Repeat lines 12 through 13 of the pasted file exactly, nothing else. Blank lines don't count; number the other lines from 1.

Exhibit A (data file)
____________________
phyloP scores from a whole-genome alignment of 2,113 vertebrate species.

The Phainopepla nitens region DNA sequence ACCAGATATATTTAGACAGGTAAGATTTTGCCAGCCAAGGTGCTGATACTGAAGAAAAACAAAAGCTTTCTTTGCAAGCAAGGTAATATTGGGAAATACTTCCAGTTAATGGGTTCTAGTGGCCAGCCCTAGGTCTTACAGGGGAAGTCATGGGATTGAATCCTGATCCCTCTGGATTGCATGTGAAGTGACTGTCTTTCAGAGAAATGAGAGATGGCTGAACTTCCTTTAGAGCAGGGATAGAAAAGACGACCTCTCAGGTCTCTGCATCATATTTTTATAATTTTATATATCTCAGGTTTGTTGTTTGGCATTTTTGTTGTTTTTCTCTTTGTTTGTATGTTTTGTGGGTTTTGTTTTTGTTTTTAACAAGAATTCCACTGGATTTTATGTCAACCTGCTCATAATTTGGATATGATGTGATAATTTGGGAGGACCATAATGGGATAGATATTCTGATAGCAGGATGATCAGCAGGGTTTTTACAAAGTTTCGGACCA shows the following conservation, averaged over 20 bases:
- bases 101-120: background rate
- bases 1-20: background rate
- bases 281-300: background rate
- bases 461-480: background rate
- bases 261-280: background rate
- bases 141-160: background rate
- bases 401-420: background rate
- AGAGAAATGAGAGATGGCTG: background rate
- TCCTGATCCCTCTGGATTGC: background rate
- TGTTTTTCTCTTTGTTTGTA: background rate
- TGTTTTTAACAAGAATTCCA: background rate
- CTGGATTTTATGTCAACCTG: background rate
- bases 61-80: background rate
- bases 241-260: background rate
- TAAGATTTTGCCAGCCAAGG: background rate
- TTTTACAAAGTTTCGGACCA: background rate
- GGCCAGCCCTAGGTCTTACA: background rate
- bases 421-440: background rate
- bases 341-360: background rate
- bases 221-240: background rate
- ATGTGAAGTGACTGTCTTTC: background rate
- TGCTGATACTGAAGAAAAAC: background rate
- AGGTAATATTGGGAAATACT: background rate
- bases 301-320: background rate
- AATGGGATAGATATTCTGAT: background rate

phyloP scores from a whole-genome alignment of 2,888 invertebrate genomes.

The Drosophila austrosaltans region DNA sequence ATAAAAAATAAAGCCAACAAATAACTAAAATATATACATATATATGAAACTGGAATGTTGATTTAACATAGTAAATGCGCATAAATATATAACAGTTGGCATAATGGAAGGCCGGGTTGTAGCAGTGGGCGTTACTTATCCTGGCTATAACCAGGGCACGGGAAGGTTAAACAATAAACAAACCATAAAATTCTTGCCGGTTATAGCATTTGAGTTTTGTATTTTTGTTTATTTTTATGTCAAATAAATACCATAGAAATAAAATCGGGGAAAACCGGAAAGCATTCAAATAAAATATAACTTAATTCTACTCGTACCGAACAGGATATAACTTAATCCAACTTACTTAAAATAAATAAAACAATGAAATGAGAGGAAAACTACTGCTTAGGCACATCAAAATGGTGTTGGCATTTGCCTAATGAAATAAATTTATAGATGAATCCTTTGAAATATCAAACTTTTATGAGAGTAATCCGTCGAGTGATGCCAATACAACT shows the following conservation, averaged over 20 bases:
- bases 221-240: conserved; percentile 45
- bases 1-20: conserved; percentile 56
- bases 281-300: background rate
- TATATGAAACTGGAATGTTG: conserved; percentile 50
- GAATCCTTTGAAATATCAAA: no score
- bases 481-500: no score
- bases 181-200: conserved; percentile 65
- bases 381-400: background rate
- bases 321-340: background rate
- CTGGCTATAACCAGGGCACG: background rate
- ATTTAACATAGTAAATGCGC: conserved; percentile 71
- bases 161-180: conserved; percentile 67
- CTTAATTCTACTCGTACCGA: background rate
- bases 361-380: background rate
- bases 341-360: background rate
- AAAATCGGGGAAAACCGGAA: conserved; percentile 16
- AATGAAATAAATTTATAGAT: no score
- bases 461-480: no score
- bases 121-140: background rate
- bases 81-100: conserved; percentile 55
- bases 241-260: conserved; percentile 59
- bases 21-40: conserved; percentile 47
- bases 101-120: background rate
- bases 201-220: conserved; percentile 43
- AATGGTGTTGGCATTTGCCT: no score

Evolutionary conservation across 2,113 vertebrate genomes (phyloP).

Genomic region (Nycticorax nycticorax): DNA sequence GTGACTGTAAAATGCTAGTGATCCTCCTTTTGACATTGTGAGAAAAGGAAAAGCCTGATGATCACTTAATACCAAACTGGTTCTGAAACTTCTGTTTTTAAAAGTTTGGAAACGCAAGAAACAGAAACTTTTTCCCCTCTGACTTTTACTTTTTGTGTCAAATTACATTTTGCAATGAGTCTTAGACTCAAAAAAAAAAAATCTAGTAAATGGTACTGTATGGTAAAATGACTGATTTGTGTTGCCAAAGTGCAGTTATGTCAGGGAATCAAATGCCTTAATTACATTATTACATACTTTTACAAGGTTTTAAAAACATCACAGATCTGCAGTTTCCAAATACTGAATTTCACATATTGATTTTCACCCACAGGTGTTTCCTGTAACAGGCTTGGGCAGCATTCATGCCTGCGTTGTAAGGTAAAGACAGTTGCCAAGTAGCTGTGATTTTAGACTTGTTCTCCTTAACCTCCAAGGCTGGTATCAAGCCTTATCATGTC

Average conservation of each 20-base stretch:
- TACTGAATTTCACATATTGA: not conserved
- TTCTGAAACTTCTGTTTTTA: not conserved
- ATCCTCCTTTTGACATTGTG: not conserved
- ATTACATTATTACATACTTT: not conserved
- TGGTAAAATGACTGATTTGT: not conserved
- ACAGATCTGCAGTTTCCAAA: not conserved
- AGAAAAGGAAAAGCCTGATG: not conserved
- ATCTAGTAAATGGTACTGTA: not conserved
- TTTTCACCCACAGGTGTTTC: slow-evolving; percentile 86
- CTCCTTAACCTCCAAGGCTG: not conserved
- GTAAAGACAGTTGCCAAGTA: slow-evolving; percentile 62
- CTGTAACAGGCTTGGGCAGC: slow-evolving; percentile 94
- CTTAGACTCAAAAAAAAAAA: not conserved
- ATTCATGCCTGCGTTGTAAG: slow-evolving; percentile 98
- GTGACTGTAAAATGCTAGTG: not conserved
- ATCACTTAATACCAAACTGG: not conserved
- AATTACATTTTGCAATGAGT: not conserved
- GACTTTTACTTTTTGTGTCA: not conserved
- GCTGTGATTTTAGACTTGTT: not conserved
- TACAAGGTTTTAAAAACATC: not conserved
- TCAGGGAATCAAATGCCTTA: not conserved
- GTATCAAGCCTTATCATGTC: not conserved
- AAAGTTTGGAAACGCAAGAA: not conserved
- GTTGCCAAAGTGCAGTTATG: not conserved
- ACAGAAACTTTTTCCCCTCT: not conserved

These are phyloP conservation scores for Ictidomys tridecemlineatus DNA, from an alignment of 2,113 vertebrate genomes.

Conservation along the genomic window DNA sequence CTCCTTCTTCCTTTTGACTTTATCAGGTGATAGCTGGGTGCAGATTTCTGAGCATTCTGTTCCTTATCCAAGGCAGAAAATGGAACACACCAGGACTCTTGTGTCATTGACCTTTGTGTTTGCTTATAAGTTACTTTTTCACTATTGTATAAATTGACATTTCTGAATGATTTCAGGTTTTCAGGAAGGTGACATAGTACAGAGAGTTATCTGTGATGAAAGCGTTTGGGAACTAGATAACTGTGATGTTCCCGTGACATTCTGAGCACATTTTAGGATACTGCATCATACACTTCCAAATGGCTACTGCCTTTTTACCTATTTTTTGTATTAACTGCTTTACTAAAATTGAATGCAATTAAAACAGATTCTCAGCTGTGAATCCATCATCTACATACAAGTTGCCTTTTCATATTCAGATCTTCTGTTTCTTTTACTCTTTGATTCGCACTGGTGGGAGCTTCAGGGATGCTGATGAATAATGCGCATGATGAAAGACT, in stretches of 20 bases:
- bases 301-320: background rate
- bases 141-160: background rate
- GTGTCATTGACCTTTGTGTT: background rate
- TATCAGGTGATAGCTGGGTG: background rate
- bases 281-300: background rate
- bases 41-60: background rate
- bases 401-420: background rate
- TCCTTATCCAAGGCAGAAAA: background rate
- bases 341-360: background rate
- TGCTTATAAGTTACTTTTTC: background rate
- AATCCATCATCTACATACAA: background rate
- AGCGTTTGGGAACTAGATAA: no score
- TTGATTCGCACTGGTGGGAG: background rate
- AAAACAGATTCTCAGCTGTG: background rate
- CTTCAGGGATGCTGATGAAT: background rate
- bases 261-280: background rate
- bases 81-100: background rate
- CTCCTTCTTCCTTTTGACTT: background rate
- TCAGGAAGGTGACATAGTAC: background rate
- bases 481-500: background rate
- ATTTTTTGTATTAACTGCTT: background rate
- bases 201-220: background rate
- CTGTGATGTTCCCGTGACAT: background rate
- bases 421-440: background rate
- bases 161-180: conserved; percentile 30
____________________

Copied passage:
- TGTTTTTCTCTTTGTTTGTA: background rate
- TGTTTTTAACAAGAATTCCA: background rate